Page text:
Russia on Tuesday said U.S. allegations that it had broken up a major Russian spy ring just days after President Dmitry Medvedev met Barack Obama in Washington were baseless and improper.
U.S. authorities said on Monday they had arrested 10 suspected spies who had recruited political sources and gathered information for the Russian government.
They sometimes worked in pairs and pretended to be married so they could blend in as the couple next door as they worked as spies in a throwback to the Cold War with fake identities, invisible ink, coded radio transmissions and encrypted data to avoid detection, authorities say.
Assistant U.S. Attorney Michael Farbiarz, speaking Monday in federal court in Manhattan, called the allegations against 10 people living in the Northeast "the tip of the iceberg" of a conspiracy of Russia's intelligence service, the SVR, to collect inside U.S. information, the biggest such bust in recent years.
Each of the 10 was charged with conspiracy to act as an agent of a foreign government without notifying the U.S. attorney general, which carries a maximum penalty of five years in prison upon conviction. Two criminal complaints outlining the charges were filed in U.S. District Court for the southern district of New York.
Police said Monday that an 11th defendant, a man accused of delivering money to the agents, remained at large. A police spokesman in Cyprus said Tuesday that 54-year-old Christopher Robert Metsos, a Canadian citizen wanted by U.S. authorities on suspicion of espionage and money laundering, was arrested in the morning at Larnaca airport while trying to fly to Budapest, Hungary.
"Such actions are baseless and improper," the Foreign Ministry said in a statement. "We do not understand what prompted the U.S. Justice Department to make a public statement in the spirit of Cold War espionage."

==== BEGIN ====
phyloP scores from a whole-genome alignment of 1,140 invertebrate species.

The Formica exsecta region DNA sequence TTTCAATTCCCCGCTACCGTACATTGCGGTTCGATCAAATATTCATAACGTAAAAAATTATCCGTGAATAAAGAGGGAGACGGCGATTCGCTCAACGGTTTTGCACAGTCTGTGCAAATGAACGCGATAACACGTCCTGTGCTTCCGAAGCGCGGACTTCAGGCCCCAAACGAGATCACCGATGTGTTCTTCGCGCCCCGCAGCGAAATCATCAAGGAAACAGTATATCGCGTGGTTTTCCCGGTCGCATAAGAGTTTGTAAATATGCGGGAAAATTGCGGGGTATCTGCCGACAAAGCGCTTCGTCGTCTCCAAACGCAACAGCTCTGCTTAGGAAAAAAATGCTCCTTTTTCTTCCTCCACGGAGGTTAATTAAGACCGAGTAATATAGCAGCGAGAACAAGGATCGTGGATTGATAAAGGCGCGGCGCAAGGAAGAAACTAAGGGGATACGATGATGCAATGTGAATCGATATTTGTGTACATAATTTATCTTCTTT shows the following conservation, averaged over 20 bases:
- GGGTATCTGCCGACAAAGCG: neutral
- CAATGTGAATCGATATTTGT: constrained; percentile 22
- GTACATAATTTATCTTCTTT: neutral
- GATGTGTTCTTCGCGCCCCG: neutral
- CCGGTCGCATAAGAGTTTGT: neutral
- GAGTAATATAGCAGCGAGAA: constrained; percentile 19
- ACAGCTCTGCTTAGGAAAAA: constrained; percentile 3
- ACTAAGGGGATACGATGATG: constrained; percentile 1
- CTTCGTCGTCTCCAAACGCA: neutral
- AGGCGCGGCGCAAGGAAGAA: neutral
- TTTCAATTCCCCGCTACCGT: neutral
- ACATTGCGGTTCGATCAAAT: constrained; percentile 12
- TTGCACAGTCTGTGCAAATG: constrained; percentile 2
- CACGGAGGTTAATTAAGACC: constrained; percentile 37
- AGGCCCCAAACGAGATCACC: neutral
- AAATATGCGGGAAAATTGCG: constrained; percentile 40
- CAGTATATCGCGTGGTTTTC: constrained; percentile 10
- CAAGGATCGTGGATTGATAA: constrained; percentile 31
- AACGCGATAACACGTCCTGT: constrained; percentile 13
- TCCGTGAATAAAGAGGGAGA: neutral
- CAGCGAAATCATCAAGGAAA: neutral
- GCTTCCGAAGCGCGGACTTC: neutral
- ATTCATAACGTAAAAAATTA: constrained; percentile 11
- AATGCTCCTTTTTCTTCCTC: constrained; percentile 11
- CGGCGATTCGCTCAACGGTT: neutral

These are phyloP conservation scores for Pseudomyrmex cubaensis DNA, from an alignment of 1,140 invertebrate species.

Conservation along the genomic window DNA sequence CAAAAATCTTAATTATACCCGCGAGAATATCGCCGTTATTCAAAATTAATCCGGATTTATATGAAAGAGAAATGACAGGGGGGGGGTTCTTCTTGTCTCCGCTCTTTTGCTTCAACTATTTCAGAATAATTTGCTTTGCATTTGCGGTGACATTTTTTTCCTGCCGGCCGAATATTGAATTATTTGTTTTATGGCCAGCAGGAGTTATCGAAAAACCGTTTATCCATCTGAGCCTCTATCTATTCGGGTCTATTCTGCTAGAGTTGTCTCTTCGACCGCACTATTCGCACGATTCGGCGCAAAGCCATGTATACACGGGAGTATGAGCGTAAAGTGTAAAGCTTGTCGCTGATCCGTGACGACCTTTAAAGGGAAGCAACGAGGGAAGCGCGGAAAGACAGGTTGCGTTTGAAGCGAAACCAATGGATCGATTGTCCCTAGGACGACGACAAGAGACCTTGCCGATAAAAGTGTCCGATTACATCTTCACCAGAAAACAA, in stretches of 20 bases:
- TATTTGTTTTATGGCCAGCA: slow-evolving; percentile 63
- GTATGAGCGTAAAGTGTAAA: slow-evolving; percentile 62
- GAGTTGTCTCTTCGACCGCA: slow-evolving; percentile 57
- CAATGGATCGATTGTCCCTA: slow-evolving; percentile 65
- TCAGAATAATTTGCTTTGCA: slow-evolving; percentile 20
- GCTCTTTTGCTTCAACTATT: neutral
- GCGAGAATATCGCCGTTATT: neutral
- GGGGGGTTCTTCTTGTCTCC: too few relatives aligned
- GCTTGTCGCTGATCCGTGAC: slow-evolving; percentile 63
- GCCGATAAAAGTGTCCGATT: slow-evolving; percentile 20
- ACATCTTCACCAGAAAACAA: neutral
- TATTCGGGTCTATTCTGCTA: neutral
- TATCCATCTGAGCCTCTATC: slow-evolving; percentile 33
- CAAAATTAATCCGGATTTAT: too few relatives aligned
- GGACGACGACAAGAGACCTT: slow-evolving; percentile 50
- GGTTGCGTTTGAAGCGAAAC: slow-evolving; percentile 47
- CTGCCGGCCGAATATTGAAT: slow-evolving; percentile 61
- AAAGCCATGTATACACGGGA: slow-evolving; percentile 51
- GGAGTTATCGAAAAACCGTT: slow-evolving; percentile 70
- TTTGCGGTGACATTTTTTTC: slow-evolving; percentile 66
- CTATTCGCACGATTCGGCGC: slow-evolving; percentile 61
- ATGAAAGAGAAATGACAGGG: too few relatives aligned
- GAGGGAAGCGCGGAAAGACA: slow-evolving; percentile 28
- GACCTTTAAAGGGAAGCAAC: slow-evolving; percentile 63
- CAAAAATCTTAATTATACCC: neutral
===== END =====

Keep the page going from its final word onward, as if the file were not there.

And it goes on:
"We deeply regret that all of this has happened against the background of the relations reset declared by the U.S. administration," it said.
U.S. authorities have charged 11 individuals with carrying out deep-cover work in the United States to recruit political sources and gather information for the Russian government.
The individuals were accused of collecting information ranging from research program on small-yield, high-penetration nuclear warheads, the global gold market and trying to obtain background on people who applied for jobs at the Central Intelligence Agency (CIA), according to criminal complaints filed in a U.S. federal court.
The Justice Department accused them of operating under orders of Russia's SVR agency as "illegals"; the term applied in the intelligence world to agents infiltrated to live and operate under false identities, rather than officers who use diplomatic cover or other legitimate cover.
Authorities said 10 of them were arrested on Sunday in Boston, New York, New Jersey and Virginia on charges including conspiracy to act as unlawful agents of the Russian Federation and money laundering.
Moscow has repeatedly accused Western powers of maintaining spying operations against Russia despite the end of the Cold War. Western powers also complain of Russian activity, especially in the commercial and scientific area.